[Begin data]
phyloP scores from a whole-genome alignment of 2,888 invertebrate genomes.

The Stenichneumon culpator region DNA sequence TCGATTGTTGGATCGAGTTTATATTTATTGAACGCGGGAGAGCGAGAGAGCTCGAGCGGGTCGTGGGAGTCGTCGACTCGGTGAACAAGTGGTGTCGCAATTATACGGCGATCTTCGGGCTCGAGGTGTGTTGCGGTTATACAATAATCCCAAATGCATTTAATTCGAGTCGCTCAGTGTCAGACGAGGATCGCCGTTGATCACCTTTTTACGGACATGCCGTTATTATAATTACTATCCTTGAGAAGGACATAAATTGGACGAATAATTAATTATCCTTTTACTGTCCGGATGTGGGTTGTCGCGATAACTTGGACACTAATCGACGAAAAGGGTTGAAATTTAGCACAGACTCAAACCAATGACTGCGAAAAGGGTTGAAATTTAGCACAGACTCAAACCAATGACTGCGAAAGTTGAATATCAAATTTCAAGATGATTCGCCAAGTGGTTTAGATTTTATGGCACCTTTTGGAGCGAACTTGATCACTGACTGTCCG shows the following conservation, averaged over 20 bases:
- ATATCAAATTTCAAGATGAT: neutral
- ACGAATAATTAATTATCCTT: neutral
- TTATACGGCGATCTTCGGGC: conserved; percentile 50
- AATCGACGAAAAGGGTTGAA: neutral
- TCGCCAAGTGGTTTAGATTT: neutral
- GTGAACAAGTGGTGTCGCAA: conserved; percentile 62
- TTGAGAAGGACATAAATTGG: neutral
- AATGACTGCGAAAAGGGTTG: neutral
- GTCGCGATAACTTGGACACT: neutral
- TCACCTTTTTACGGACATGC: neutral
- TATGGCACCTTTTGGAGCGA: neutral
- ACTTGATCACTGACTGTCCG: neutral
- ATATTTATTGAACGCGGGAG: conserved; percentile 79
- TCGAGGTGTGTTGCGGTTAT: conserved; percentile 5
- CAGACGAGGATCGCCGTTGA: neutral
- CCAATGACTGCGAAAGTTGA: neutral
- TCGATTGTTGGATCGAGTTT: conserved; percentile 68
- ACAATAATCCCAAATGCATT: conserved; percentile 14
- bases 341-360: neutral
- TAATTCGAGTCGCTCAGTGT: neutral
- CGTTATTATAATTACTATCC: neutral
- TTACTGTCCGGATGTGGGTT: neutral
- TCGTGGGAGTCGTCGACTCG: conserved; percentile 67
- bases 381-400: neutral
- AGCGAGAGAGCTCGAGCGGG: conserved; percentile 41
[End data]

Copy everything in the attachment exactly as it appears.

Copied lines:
phyloP scores from a whole-genome alignment of 2,888 invertebrate genomes.

The Stenichneumon culpator region DNA sequence TCGATTGTTGGATCGAGTTTATATTTATTGAACGCGGGAGAGCGAGAGAGCTCGAGCGGGTCGTGGGAGTCGTCGACTCGGTGAACAAGTGGTGTCGCAATTATACGGCGATCTTCGGGCTCGAGGTGTGTTGCGGTTATACAATAATCCCAAATGCATTTAATTCGAGTCGCTCAGTGTCAGACGAGGATCGCCGTTGATCACCTTTTTACGGACATGCCGTTATTATAATTACTATCCTTGAGAAGGACATAAATTGGACGAATAATTAATTATCCTTTTACTGTCCGGATGTGGGTTGTCGCGATAACTTGGACACTAATCGACGAAAAGGGTTGAAATTTAGCACAGACTCAAACCAATGACTGCGAAAAGGGTTGAAATTTAGCACAGACTCAAACCAATGACTGCGAAAGTTGAATATCAAATTTCAAGATGATTCGCCAAGTGGTTTAGATTTTATGGCACCTTTTGGAGCGAACTTGATCACTGACTGTCCG shows the following conservation, averaged over 20 bases:
- ATATCAAATTTCAAGATGAT: neutral
- ACGAATAATTAATTATCCTT: neutral
- TTATACGGCGATCTTCGGGC: conserved; percentile 50
- AATCGACGAAAAGGGTTGAA: neutral
- TCGCCAAGTGGTTTAGATTT: neutral
- GTGAACAAGTGGTGTCGCAA: conserved; percentile 62
- TTGAGAAGGACATAAATTGG: neutral
- AATGACTGCGAAAAGGGTTG: neutral
- GTCGCGATAACTTGGACACT: neutral
- TCACCTTTTTACGGACATGC: neutral
- TATGGCACCTTTTGGAGCGA: neutral
- ACTTGATCACTGACTGTCCG: neutral
- ATATTTATTGAACGCGGGAG: conserved; percentile 79
- TCGAGGTGTGTTGCGGTTAT: conserved; percentile 5
- CAGACGAGGATCGCCGTTGA: neutral
- CCAATGACTGCGAAAGTTGA: neutral
- TCGATTGTTGGATCGAGTTT: conserved; percentile 68
- ACAATAATCCCAAATGCATT: conserved; percentile 14
- bases 341-360: neutral
- TAATTCGAGTCGCTCAGTGT: neutral
- CGTTATTATAATTACTATCC: neutral
- TTACTGTCCGGATGTGGGTT: neutral
- TCGTGGGAGTCGTCGACTCG: conserved; percentile 67
- bases 381-400: neutral
- AGCGAGAGAGCTCGAGCGGG: conserved; percentile 41